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Legacy Media Stocks Are Booming Amid Streaming Push
ViacomCBS and Discovery are up triple digits since the start of 2021
Everyone is a winner in the streaming wars. Legacy media companies like ViacomCBS and Discovery have been rewarded by investors for their push into streaming, while Disney’s stock is being saved by Disney+’s breakout success.
Since the beginning of 2020, both ViacomCBS and Discovery’s stock have skyrocketed by more than 130% each, and Disney and Comcast have also risen by 36% and 27%, respectively, in that same timeframe.
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A look inside the numbers shows how each company’s streaming play has given a jolt to its Wall Street fortunes.
Disney’s improvement looks far more impressive when you consider that its stock got absolutely battered in the early months of 2020, when the COVID-19 pandemic was overtaking the world and shutting down Disney’s theme parks and closing movie theaters. Disney’s stock price was nearly cut in half by March 15, 2020, when it dropped from $144.62 a share at the beginning of the year to $85.98. Since then? It’s shot up 129%, closing at $196.76 a share on Monday.
Given that Disneyland in California is only now reopening in a few weeks, its other parks have been operating at severely reduced capacity, and it has only released a small handful of theatrical titles, it’s not too hard to figure out why investors are still more than happy to bet on the Magic Kingdom. Disney+ has surpassed 100 million global subscribers before its 18th birthday.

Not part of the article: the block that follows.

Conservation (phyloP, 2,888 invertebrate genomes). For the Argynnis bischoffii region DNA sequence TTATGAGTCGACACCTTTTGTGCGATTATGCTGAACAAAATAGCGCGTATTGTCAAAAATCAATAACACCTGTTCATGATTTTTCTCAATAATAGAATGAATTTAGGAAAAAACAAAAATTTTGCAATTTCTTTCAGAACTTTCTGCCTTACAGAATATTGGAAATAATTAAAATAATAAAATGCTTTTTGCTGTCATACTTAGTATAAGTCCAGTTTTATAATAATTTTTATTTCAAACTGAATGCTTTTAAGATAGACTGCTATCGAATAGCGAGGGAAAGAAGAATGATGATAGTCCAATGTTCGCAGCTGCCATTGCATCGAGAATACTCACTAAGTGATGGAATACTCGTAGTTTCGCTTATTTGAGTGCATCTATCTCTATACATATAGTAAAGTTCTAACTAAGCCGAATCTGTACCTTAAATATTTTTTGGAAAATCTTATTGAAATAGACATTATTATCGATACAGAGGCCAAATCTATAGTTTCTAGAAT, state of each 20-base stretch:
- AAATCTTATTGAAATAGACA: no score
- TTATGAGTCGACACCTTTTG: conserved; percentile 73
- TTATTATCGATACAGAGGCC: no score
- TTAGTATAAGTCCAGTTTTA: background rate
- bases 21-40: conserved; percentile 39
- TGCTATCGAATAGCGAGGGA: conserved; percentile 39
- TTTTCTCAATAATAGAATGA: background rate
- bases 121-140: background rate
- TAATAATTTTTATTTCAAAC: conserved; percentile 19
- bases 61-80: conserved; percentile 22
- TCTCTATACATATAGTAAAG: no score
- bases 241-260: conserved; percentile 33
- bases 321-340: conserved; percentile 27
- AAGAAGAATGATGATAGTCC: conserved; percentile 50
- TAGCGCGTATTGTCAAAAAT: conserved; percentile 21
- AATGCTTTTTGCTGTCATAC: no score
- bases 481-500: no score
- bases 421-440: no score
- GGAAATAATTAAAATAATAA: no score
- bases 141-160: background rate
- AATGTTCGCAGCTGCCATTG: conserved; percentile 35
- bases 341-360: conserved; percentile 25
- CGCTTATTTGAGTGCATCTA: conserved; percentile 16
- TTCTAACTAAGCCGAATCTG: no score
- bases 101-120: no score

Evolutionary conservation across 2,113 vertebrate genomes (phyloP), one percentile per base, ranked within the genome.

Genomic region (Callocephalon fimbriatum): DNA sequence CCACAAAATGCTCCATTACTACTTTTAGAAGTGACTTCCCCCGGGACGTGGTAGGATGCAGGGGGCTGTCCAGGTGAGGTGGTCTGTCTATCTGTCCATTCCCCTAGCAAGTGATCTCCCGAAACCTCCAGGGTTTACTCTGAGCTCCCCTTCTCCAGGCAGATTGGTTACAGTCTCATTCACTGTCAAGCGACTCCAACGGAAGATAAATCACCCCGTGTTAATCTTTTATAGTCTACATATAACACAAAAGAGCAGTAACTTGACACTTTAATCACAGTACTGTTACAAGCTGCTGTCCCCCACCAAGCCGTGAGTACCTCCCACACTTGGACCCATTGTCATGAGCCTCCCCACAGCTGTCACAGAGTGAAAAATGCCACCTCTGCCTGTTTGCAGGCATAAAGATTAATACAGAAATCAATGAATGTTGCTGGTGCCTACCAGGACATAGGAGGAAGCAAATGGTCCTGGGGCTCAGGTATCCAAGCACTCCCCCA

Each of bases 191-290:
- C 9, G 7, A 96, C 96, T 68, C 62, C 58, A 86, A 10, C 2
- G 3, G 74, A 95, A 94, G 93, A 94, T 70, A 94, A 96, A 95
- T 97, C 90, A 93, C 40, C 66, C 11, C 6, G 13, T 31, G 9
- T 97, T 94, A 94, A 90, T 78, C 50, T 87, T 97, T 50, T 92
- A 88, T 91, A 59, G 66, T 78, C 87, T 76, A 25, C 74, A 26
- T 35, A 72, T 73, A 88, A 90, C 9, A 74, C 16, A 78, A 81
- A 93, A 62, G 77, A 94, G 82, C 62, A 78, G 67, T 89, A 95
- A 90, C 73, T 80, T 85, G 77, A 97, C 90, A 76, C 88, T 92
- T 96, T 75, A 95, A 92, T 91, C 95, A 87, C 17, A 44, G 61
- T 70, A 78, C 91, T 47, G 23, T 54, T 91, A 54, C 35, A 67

Discovery finally joined the streaming wars earlier this year, and the non-fiction powerhouse has already found an underserved audience. Its already topped 12 million subscribers since its Jan. 4 debut. Since that date, Discovery up 140% to $73.67 a share.
ViacomCBS, meanwhile, after changing direction a few times, turned CBS All Access into a much bigger player in the streaming game with the March 4 debut of Paramount+. It’s starting with a launching pad of close to 10 million subscribers. ViacomCBS reports CBS All Access and Showtime OTT numbers jointly, which was 19.2 million, but execs have said in the past it’s a roughly 50/50 breakdown. ViacomCBS, after a rough 2020, has seen its stock rise 163% since the start of 2021 to $96.33 a share.
Comcast’s more meager gains can be attributed to the fact that, like Disney, it’s had to deal with theme park and movie theater closures, but without a breakout success from its own streaming play, Peacock. Launched on July 15, Peacock has 33 million people using the service, though since it offers a free tier, it’s not clear how many are paying for one of the two paid tiers. Though it seems the arrival of former NBC comedy “The Office” is helping in that regard.
Left out of the stock frenzy has been AT&T, owner of WarnerMedia’s own streaming service HBO Max. The telco provider’s stock has been 22% since the start of last year, despite HBO Max’s early success with its year-long Warner Bros. experiment. Some of that can be attributed to DirecTV weighing down the stock price; AT&T is spinning off the struggling satellite provider.